[phenixbb] phenix and weak data
pafonine at lbl.gov
Thu Dec 6 18:19:31 PST 2012
that's the point: there are many hand-waving arguments supported with no
or weak inconclusive data, and little rock-sold evidence!
I'm not aware of a paper *clearly* demonstrating what kind of
improvement using weak data in refinement brings? I mean not an R-factor
improvement by a fraction of a percent or "cosmetics" like this, but a
case where it is demonstrated that using it allowed more model to be
built, or showing two maps side-by-side obtained without and with weak
data where the latter would significantly be more useful (not just
appears more pleasant after tweaking contouring thresholds to show the
Regarding refinement itself: consider rigid-body refinement. One may
think that with today's technology you would just dump all the data into
refinement machinery and Maximum-likelihood target would do the trick
(weight high-res data properly). No. For rigid-body refinement to
actually work you still need to cut the high resolution end. See
Automatic multiple-zone rigid-body refinement with a large convergence
radius. P. V. Afonine, R. W. Grosse-Kunstleve, A. Urzhumtsev and P. D.
Adams J. Appl. Cryst. 42, 607-615 (2009)).
Same logic might be applicable with weak data. Its amount and weakness
may be just sufficient to make refinement target profile complex enough
to stuck refinement or impede its convergence. On the other hand it may
be just good enough to make refinement behave better and yield better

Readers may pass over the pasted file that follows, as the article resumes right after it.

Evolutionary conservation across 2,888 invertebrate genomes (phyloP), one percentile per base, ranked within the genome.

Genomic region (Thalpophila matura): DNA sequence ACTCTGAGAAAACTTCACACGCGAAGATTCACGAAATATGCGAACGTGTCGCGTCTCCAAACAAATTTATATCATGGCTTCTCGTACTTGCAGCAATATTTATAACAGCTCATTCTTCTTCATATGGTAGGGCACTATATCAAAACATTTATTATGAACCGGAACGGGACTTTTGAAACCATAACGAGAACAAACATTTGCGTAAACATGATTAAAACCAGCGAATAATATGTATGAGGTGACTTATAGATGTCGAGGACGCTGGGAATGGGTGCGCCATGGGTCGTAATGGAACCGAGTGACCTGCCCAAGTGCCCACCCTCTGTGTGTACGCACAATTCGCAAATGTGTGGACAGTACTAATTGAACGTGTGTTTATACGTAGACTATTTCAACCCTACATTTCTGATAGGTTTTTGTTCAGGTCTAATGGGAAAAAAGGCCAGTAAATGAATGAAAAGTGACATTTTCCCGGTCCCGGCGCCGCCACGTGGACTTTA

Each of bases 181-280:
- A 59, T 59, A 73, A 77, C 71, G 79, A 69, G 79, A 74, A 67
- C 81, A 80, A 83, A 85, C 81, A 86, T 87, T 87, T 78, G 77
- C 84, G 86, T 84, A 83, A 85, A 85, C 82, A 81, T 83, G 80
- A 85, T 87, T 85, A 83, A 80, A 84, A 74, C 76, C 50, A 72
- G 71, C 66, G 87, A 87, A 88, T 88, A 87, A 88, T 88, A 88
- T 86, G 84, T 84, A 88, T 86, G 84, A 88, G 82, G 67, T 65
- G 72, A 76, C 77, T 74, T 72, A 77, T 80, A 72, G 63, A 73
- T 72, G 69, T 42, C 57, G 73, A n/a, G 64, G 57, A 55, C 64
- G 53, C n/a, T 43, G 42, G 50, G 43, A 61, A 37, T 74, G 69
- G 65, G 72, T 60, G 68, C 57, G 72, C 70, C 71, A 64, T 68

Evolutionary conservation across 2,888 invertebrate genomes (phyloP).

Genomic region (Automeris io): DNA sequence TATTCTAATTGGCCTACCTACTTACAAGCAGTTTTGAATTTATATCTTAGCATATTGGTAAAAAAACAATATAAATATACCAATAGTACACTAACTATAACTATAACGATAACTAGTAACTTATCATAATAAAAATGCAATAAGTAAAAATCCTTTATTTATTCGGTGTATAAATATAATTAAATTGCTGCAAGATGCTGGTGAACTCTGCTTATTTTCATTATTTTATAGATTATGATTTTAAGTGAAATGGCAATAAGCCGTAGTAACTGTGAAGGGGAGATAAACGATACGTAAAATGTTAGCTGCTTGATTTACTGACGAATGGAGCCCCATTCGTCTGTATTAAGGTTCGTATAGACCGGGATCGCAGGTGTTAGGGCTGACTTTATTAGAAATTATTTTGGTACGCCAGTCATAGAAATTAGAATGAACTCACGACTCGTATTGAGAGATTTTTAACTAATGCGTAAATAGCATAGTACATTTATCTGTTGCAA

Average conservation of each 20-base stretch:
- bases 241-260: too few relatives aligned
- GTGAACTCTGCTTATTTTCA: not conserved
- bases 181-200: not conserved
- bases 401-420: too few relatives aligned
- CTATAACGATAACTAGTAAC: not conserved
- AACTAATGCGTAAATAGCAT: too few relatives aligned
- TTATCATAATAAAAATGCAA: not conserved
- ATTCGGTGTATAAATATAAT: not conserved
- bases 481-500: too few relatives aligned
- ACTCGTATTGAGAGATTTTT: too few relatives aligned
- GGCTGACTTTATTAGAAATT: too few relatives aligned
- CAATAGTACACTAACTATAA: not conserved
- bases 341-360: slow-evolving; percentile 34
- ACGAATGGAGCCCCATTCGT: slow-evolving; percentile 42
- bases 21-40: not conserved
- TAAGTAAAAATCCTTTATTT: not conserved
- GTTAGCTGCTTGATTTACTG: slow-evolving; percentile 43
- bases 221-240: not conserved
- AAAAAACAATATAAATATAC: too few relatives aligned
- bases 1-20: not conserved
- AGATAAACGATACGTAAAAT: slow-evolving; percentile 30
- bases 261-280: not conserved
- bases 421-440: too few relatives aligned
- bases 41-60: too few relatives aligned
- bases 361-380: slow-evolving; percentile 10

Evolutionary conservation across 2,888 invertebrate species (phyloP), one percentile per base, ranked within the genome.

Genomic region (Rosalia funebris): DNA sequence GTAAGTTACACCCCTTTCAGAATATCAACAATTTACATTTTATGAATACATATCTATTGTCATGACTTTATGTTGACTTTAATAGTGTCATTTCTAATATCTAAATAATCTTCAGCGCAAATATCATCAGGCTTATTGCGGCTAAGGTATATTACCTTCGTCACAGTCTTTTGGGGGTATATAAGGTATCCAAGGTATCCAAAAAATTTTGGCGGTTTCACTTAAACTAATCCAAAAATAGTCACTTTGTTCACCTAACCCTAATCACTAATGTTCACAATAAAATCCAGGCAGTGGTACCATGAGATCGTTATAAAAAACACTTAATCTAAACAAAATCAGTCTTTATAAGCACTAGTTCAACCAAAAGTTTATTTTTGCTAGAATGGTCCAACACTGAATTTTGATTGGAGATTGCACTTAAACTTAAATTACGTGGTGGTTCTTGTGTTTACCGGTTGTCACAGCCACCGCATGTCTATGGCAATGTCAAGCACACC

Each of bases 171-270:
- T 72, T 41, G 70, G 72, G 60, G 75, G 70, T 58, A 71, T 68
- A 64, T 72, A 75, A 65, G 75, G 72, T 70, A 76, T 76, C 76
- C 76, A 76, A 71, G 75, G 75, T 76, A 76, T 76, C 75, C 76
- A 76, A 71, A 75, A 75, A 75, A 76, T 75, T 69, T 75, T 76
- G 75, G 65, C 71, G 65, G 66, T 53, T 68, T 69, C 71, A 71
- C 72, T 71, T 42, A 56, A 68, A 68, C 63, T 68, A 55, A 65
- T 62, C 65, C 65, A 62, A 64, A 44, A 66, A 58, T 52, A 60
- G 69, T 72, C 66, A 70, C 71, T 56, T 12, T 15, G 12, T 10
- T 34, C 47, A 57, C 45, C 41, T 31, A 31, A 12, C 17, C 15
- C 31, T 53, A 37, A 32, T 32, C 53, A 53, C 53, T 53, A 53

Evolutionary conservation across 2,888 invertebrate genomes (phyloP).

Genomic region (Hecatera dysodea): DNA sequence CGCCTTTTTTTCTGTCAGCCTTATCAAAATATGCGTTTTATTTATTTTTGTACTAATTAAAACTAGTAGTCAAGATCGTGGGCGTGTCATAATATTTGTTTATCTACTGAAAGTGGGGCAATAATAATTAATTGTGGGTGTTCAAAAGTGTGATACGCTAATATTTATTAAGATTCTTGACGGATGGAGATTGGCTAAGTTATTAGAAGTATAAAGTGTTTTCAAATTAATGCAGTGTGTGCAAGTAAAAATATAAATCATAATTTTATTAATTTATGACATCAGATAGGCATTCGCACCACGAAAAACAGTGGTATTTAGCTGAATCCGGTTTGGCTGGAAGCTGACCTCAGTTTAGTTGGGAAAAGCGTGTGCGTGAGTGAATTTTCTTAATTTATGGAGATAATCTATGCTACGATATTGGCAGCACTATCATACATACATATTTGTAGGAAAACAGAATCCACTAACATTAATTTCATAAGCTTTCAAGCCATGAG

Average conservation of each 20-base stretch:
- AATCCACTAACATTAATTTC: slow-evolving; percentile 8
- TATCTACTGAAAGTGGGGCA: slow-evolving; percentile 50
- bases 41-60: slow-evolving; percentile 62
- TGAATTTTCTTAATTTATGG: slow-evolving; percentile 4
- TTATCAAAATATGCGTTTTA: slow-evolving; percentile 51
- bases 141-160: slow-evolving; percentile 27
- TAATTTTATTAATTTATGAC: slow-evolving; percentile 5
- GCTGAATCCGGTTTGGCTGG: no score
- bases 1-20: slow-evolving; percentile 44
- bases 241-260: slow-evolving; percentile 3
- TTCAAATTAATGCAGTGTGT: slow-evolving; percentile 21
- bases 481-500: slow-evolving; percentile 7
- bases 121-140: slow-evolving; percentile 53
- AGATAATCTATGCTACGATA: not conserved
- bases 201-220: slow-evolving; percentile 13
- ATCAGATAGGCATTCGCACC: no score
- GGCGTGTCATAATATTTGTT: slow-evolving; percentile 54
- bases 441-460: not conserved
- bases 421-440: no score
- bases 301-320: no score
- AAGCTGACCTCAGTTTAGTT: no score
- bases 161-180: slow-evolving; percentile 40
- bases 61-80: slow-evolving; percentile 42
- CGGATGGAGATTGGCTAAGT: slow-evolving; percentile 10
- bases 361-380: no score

model. Using it may harm refinement at the beginning but may help
towards the end (remember arguments behind STIR option in SHELX?!), so
the question may not be just "whether or not?", but also "when?".
Maps that are mostly used (2mFo-DFc and mFo-DFc) are calculated without
using experimental sigmas, unless you modify them using techniques such
as maximization of entropy or so, where sigmas may be used somehow (but
don't have to, though). So even if one weights weak data smartly for
refinement and uses it the right moment, one still need to think about
how to use it in map calculation so it brings good rather than noise
All in all, yes, *conceptually* it is good to use weak data in
refinement and map calculation, but two questions - 1) how and when? and
2) whether it's going to change anything significantly? - are yet to
answer. It's in todo list to answer these questions.
Finally, FYI: refinement targets that phenix.refine uses are described
here (they are coded exactly as discussed in these papers):
Pannu, N.S., Murshudov, G.N., Dodson, E.J. & Read, R.J. (1998). Acta
Cryst. D54, 1285-1294. "Incorporation of Prior Phase Information
Strengthens Maximum-Likelihood Structure Refinement"
V.Y., Lunin, P.V. Afonine & A.G., Urzhumtsev. Acta Cryst. (2002). A58,
270-282. "Likelihood-based refinement. I. Irremovable model errors"
Flavor of LS and accounting for scales in ML and MLHL functions:
P.V. Afonine, R.W. Grosse-Kunstleve & P.D. Adams. Acta Cryst. (2005).
D61, 850-855. "A robust bulk-solvent correction and anisotropic scaling
and they work fine in phenix.refine since 2004.
All the best,
On 12/6/12 2:35 PM, Douglas Theobald wrote:
> Hi all,
> Many have argued that we should include weak data in refinement --- e.g., reflections much weaker than I/sigI=2 --- in order to take advantage of the useful information found in large numbers of uncertain data points (like argued in the recent Karplus and Diederichs Science paper on CC1/2). This makes sense to me as long as the uncertainty attached to each HKL is properly accounted for. However, I was surprised to hear rumors that with phenix "the data are not properly weighted in refinement by incorporating observed sigmas" and such. I was wondering if the phenix developers could comment on the sanity of including weak data in phenix refinement, and on how phenix handles it.
> Douglas L. Theobald
> Assistant Professor
> Department of Biochemistry
> Brandeis University
> Waltham, MA 02454-9110
> dtheobald at brandeis.edu
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